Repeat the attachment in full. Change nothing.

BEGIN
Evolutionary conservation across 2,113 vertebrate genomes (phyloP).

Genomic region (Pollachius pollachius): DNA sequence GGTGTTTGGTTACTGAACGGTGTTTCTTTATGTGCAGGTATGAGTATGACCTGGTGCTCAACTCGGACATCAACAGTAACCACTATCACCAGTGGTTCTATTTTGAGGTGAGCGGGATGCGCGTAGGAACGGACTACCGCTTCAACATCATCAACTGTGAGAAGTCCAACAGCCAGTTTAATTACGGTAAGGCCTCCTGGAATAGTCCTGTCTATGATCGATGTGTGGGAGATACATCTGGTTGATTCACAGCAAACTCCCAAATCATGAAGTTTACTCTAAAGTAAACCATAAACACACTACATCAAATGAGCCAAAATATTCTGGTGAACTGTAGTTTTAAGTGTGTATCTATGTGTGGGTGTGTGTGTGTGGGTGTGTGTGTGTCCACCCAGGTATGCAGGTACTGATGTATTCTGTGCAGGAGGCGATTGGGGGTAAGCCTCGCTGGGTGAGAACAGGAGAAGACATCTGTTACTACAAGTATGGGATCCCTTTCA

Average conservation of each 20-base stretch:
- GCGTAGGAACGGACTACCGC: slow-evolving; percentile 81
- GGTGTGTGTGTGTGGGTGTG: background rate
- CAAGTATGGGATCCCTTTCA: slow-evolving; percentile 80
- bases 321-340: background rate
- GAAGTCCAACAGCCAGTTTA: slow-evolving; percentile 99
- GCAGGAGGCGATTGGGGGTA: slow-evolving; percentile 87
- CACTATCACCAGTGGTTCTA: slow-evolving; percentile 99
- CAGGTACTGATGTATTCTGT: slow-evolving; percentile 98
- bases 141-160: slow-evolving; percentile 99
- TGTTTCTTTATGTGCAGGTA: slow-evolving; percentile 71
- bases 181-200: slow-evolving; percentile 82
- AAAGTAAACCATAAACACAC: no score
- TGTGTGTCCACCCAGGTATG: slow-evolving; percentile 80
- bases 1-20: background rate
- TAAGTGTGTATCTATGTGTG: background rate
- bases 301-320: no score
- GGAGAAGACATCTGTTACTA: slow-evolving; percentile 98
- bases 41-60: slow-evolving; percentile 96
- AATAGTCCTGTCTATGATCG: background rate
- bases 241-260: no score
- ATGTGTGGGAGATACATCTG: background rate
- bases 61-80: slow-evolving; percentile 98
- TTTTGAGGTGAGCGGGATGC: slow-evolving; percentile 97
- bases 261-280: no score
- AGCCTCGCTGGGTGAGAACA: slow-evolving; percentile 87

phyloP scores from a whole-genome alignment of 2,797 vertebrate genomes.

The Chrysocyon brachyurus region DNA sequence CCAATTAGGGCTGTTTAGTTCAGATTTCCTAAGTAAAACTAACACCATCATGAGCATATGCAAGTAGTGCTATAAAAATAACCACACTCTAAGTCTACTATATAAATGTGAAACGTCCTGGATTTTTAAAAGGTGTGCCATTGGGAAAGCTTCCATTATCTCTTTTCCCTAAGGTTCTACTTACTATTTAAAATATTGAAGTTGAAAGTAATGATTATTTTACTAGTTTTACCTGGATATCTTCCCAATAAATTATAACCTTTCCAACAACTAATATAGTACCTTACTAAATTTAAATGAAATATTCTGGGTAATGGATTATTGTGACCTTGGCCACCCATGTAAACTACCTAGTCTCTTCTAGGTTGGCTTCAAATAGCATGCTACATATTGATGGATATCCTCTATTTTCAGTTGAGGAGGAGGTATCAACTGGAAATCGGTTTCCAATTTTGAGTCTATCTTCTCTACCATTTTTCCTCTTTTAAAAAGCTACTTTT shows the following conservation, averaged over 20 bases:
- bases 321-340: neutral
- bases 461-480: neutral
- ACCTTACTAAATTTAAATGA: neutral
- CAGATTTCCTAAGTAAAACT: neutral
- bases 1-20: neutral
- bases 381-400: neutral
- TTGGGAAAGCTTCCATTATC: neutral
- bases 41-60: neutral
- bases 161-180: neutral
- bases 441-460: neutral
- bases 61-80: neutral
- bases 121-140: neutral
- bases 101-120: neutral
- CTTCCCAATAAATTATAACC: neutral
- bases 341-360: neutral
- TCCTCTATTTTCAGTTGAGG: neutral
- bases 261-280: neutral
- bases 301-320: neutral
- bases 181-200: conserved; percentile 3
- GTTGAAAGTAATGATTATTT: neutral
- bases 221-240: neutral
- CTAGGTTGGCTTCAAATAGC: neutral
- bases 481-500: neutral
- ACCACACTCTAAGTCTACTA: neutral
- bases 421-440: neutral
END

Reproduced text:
Evolutionary conservation across 2,113 vertebrate genomes (phyloP).

Genomic region (Pollachius pollachius): DNA sequence GGTGTTTGGTTACTGAACGGTGTTTCTTTATGTGCAGGTATGAGTATGACCTGGTGCTCAACTCGGACATCAACAGTAACCACTATCACCAGTGGTTCTATTTTGAGGTGAGCGGGATGCGCGTAGGAACGGACTACCGCTTCAACATCATCAACTGTGAGAAGTCCAACAGCCAGTTTAATTACGGTAAGGCCTCCTGGAATAGTCCTGTCTATGATCGATGTGTGGGAGATACATCTGGTTGATTCACAGCAAACTCCCAAATCATGAAGTTTACTCTAAAGTAAACCATAAACACACTACATCAAATGAGCCAAAATATTCTGGTGAACTGTAGTTTTAAGTGTGTATCTATGTGTGGGTGTGTGTGTGTGGGTGTGTGTGTGTCCACCCAGGTATGCAGGTACTGATGTATTCTGTGCAGGAGGCGATTGGGGGTAAGCCTCGCTGGGTGAGAACAGGAGAAGACATCTGTTACTACAAGTATGGGATCCCTTTCA

Average conservation of each 20-base stretch:
- GCGTAGGAACGGACTACCGC: slow-evolving; percentile 81
- GGTGTGTGTGTGTGGGTGTG: background rate
- CAAGTATGGGATCCCTTTCA: slow-evolving; percentile 80
- bases 321-340: background rate
- GAAGTCCAACAGCCAGTTTA: slow-evolving; percentile 99
- GCAGGAGGCGATTGGGGGTA: slow-evolving; percentile 87
- CACTATCACCAGTGGTTCTA: slow-evolving; percentile 99
- CAGGTACTGATGTATTCTGT: slow-evolving; percentile 98
- bases 141-160: slow-evolving; percentile 99
- TGTTTCTTTATGTGCAGGTA: slow-evolving; percentile 71
- bases 181-200: slow-evolving; percentile 82
- AAAGTAAACCATAAACACAC: no score
- TGTGTGTCCACCCAGGTATG: slow-evolving; percentile 80
- bases 1-20: background rate
- TAAGTGTGTATCTATGTGTG: background rate
- bases 301-320: no score
- GGAGAAGACATCTGTTACTA: slow-evolving; percentile 98
- bases 41-60: slow-evolving; percentile 96
- AATAGTCCTGTCTATGATCG: background rate
- bases 241-260: no score
- ATGTGTGGGAGATACATCTG: background rate
- bases 61-80: slow-evolving; percentile 98
- TTTTGAGGTGAGCGGGATGC: slow-evolving; percentile 97
- bases 261-280: no score
- AGCCTCGCTGGGTGAGAACA: slow-evolving; percentile 87

phyloP scores from a whole-genome alignment of 2,797 vertebrate genomes.

The Chrysocyon brachyurus region DNA sequence CCAATTAGGGCTGTTTAGTTCAGATTTCCTAAGTAAAACTAACACCATCATGAGCATATGCAAGTAGTGCTATAAAAATAACCACACTCTAAGTCTACTATATAAATGTGAAACGTCCTGGATTTTTAAAAGGTGTGCCATTGGGAAAGCTTCCATTATCTCTTTTCCCTAAGGTTCTACTTACTATTTAAAATATTGAAGTTGAAAGTAATGATTATTTTACTAGTTTTACCTGGATATCTTCCCAATAAATTATAACCTTTCCAACAACTAATATAGTACCTTACTAAATTTAAATGAAATATTCTGGGTAATGGATTATTGTGACCTTGGCCACCCATGTAAACTACCTAGTCTCTTCTAGGTTGGCTTCAAATAGCATGCTACATATTGATGGATATCCTCTATTTTCAGTTGAGGAGGAGGTATCAACTGGAAATCGGTTTCCAATTTTGAGTCTATCTTCTCTACCATTTTTCCTCTTTTAAAAAGCTACTTTT shows the following conservation, averaged over 20 bases:
- bases 321-340: neutral
- bases 461-480: neutral
- ACCTTACTAAATTTAAATGA: neutral
- CAGATTTCCTAAGTAAAACT: neutral
- bases 1-20: neutral
- bases 381-400: neutral
- TTGGGAAAGCTTCCATTATC: neutral
- bases 41-60: neutral
- bases 161-180: neutral
- bases 441-460: neutral
- bases 61-80: neutral
- bases 121-140: neutral
- bases 101-120: neutral
- CTTCCCAATAAATTATAACC: neutral
- bases 341-360: neutral
- TCCTCTATTTTCAGTTGAGG: neutral
- bases 261-280: neutral
- bases 301-320: neutral
- bases 181-200: conserved; percentile 3
- GTTGAAAGTAATGATTATTT: neutral
- bases 221-240: neutral
- CTAGGTTGGCTTCAAATAGC: neutral
- bases 481-500: neutral
- ACCACACTCTAAGTCTACTA: neutral
- bases 421-440: neutral